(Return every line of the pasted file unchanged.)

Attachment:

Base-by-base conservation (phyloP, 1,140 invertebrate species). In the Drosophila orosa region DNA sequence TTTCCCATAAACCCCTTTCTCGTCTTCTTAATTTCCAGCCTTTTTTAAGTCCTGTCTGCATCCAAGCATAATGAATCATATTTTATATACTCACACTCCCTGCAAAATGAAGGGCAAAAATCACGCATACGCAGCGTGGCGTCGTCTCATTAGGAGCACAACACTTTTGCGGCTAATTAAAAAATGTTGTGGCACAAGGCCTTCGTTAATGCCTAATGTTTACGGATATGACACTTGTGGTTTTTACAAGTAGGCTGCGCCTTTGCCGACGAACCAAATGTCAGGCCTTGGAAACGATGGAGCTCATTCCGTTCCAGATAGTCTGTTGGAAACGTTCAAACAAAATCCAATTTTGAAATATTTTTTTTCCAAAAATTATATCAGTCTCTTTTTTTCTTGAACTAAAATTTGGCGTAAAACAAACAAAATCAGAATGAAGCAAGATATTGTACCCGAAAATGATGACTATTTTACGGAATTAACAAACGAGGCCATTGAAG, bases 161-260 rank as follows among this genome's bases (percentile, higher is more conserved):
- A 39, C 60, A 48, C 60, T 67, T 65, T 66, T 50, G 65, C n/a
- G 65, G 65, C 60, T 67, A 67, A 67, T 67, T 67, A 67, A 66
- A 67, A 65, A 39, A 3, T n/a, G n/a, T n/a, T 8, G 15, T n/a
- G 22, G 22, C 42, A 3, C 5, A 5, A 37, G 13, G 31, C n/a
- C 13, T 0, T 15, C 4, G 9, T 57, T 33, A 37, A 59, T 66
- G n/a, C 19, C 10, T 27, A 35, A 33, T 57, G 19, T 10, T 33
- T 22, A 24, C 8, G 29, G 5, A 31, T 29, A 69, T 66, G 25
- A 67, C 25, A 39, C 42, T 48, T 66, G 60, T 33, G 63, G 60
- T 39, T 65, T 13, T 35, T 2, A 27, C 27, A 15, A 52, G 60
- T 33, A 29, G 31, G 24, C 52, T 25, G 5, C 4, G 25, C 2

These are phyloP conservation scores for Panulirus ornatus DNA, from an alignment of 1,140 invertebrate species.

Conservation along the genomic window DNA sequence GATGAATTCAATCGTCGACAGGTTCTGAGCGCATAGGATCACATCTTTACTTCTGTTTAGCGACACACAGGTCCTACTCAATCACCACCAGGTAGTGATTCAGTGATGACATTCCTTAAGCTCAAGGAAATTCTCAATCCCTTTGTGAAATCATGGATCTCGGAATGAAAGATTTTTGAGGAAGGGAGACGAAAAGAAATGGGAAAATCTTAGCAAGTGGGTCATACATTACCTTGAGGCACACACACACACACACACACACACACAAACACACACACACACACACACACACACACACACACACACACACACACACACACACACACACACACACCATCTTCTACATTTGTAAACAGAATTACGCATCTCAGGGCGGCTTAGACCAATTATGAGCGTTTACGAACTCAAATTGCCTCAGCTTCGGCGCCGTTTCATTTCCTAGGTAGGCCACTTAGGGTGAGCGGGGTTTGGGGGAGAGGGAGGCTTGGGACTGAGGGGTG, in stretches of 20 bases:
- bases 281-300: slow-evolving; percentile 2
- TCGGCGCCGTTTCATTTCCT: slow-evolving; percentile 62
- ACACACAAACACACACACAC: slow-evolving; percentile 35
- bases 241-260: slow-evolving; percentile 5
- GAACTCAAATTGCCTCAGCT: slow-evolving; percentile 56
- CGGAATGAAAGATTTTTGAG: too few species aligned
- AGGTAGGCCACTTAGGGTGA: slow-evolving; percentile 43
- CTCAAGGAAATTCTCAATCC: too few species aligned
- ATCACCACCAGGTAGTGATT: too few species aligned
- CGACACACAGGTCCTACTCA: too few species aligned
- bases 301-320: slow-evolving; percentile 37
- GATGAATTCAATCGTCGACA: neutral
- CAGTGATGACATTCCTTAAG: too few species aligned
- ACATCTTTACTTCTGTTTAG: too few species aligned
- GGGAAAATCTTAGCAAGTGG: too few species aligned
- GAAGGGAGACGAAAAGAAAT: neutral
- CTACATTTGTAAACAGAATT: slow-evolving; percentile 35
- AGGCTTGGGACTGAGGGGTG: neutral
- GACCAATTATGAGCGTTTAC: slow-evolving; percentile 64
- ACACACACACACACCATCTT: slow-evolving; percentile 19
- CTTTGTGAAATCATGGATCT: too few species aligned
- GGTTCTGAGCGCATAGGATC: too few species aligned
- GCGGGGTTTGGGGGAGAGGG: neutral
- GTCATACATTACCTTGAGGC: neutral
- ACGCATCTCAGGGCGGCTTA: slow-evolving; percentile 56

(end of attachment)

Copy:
Base-by-base conservation (phyloP, 1,140 invertebrate species). In the Drosophila orosa region DNA sequence TTTCCCATAAACCCCTTTCTCGTCTTCTTAATTTCCAGCCTTTTTTAAGTCCTGTCTGCATCCAAGCATAATGAATCATATTTTATATACTCACACTCCCTGCAAAATGAAGGGCAAAAATCACGCATACGCAGCGTGGCGTCGTCTCATTAGGAGCACAACACTTTTGCGGCTAATTAAAAAATGTTGTGGCACAAGGCCTTCGTTAATGCCTAATGTTTACGGATATGACACTTGTGGTTTTTACAAGTAGGCTGCGCCTTTGCCGACGAACCAAATGTCAGGCCTTGGAAACGATGGAGCTCATTCCGTTCCAGATAGTCTGTTGGAAACGTTCAAACAAAATCCAATTTTGAAATATTTTTTTTCCAAAAATTATATCAGTCTCTTTTTTTCTTGAACTAAAATTTGGCGTAAAACAAACAAAATCAGAATGAAGCAAGATATTGTACCCGAAAATGATGACTATTTTACGGAATTAACAAACGAGGCCATTGAAG, bases 161-260 rank as follows among this genome's bases (percentile, higher is more conserved):
- A 39, C 60, A 48, C 60, T 67, T 65, T 66, T 50, G 65, C n/a
- G 65, G 65, C 60, T 67, A 67, A 67, T 67, T 67, A 67, A 66
- A 67, A 65, A 39, A 3, T n/a, G n/a, T n/a, T 8, G 15, T n/a
- G 22, G 22, C 42, A 3, C 5, A 5, A 37, G 13, G 31, C n/a
- C 13, T 0, T 15, C 4, G 9, T 57, T 33, A 37, A 59, T 66
- G n/a, C 19, C 10, T 27, A 35, A 33, T 57, G 19, T 10, T 33
- T 22, A 24, C 8, G 29, G 5, A 31, T 29, A 69, T 66, G 25
- A 67, C 25, A 39, C 42, T 48, T 66, G 60, T 33, G 63, G 60
- T 39, T 65, T 13, T 35, T 2, A 27, C 27, A 15, A 52, G 60
- T 33, A 29, G 31, G 24, C 52, T 25, G 5, C 4, G 25, C 2

These are phyloP conservation scores for Panulirus ornatus DNA, from an alignment of 1,140 invertebrate species.

Conservation along the genomic window DNA sequence GATGAATTCAATCGTCGACAGGTTCTGAGCGCATAGGATCACATCTTTACTTCTGTTTAGCGACACACAGGTCCTACTCAATCACCACCAGGTAGTGATTCAGTGATGACATTCCTTAAGCTCAAGGAAATTCTCAATCCCTTTGTGAAATCATGGATCTCGGAATGAAAGATTTTTGAGGAAGGGAGACGAAAAGAAATGGGAAAATCTTAGCAAGTGGGTCATACATTACCTTGAGGCACACACACACACACACACACACACACAAACACACACACACACACACACACACACACACACACACACACACACACACACACACACACACACACACCATCTTCTACATTTGTAAACAGAATTACGCATCTCAGGGCGGCTTAGACCAATTATGAGCGTTTACGAACTCAAATTGCCTCAGCTTCGGCGCCGTTTCATTTCCTAGGTAGGCCACTTAGGGTGAGCGGGGTTTGGGGGAGAGGGAGGCTTGGGACTGAGGGGTG, in stretches of 20 bases:
- bases 281-300: slow-evolving; percentile 2
- TCGGCGCCGTTTCATTTCCT: slow-evolving; percentile 62
- ACACACAAACACACACACAC: slow-evolving; percentile 35
- bases 241-260: slow-evolving; percentile 5
- GAACTCAAATTGCCTCAGCT: slow-evolving; percentile 56
- CGGAATGAAAGATTTTTGAG: too few species aligned
- AGGTAGGCCACTTAGGGTGA: slow-evolving; percentile 43
- CTCAAGGAAATTCTCAATCC: too few species aligned
- ATCACCACCAGGTAGTGATT: too few species aligned
- CGACACACAGGTCCTACTCA: too few species aligned
- bases 301-320: slow-evolving; percentile 37
- GATGAATTCAATCGTCGACA: neutral
- CAGTGATGACATTCCTTAAG: too few species aligned
- ACATCTTTACTTCTGTTTAG: too few species aligned
- GGGAAAATCTTAGCAAGTGG: too few species aligned
- GAAGGGAGACGAAAAGAAAT: neutral
- CTACATTTGTAAACAGAATT: slow-evolving; percentile 35
- AGGCTTGGGACTGAGGGGTG: neutral
- GACCAATTATGAGCGTTTAC: slow-evolving; percentile 64
- ACACACACACACACCATCTT: slow-evolving; percentile 19
- CTTTGTGAAATCATGGATCT: too few species aligned
- GGTTCTGAGCGCATAGGATC: too few species aligned
- GCGGGGTTTGGGGGAGAGGG: neutral
- GTCATACATTACCTTGAGGC: neutral
- ACGCATCTCAGGGCGGCTTA: slow-evolving; percentile 56